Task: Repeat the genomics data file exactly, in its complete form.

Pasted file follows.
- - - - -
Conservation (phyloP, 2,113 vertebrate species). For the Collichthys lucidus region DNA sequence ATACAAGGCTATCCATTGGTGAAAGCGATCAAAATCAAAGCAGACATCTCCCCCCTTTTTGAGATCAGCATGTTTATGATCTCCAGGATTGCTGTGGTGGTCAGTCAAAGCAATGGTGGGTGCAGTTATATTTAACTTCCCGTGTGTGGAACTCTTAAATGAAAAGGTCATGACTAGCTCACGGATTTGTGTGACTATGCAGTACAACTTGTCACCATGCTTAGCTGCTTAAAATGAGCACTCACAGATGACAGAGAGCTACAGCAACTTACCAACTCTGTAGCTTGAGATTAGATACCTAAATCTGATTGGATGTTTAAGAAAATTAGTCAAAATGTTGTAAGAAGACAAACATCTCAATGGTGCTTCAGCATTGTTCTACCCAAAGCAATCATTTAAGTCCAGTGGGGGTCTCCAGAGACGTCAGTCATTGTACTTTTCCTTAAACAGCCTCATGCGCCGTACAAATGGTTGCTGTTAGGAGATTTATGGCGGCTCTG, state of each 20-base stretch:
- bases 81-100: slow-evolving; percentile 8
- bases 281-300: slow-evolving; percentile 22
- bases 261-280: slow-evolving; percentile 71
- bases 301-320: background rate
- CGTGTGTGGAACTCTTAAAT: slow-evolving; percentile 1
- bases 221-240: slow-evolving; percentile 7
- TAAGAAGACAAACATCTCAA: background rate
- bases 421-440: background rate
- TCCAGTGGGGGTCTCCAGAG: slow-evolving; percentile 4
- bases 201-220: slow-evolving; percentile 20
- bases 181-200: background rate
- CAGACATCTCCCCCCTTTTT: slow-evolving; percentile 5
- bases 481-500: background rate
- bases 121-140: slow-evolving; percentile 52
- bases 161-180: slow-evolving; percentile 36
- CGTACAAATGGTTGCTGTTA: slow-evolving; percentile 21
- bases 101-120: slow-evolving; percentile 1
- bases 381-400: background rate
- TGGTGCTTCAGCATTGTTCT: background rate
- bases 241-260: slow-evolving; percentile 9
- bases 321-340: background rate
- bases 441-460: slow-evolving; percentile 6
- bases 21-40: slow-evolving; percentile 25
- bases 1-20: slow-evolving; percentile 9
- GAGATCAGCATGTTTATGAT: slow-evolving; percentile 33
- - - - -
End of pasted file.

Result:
Conservation (phyloP, 2,113 vertebrate species). For the Collichthys lucidus region DNA sequence ATACAAGGCTATCCATTGGTGAAAGCGATCAAAATCAAAGCAGACATCTCCCCCCTTTTTGAGATCAGCATGTTTATGATCTCCAGGATTGCTGTGGTGGTCAGTCAAAGCAATGGTGGGTGCAGTTATATTTAACTTCCCGTGTGTGGAACTCTTAAATGAAAAGGTCATGACTAGCTCACGGATTTGTGTGACTATGCAGTACAACTTGTCACCATGCTTAGCTGCTTAAAATGAGCACTCACAGATGACAGAGAGCTACAGCAACTTACCAACTCTGTAGCTTGAGATTAGATACCTAAATCTGATTGGATGTTTAAGAAAATTAGTCAAAATGTTGTAAGAAGACAAACATCTCAATGGTGCTTCAGCATTGTTCTACCCAAAGCAATCATTTAAGTCCAGTGGGGGTCTCCAGAGACGTCAGTCATTGTACTTTTCCTTAAACAGCCTCATGCGCCGTACAAATGGTTGCTGTTAGGAGATTTATGGCGGCTCTG, state of each 20-base stretch:
- bases 81-100: slow-evolving; percentile 8
- bases 281-300: slow-evolving; percentile 22
- bases 261-280: slow-evolving; percentile 71
- bases 301-320: background rate
- CGTGTGTGGAACTCTTAAAT: slow-evolving; percentile 1
- bases 221-240: slow-evolving; percentile 7
- TAAGAAGACAAACATCTCAA: background rate
- bases 421-440: background rate
- TCCAGTGGGGGTCTCCAGAG: slow-evolving; percentile 4
- bases 201-220: slow-evolving; percentile 20
- bases 181-200: background rate
- CAGACATCTCCCCCCTTTTT: slow-evolving; percentile 5
- bases 481-500: background rate
- bases 121-140: slow-evolving; percentile 52
- bases 161-180: slow-evolving; percentile 36
- CGTACAAATGGTTGCTGTTA: slow-evolving; percentile 21
- bases 101-120: slow-evolving; percentile 1
- bases 381-400: background rate
- TGGTGCTTCAGCATTGTTCT: background rate
- bases 241-260: slow-evolving; percentile 9
- bases 321-340: background rate
- bases 441-460: slow-evolving; percentile 6
- bases 21-40: slow-evolving; percentile 25
- bases 1-20: slow-evolving; percentile 9
- GAGATCAGCATGTTTATGAT: slow-evolving; percentile 33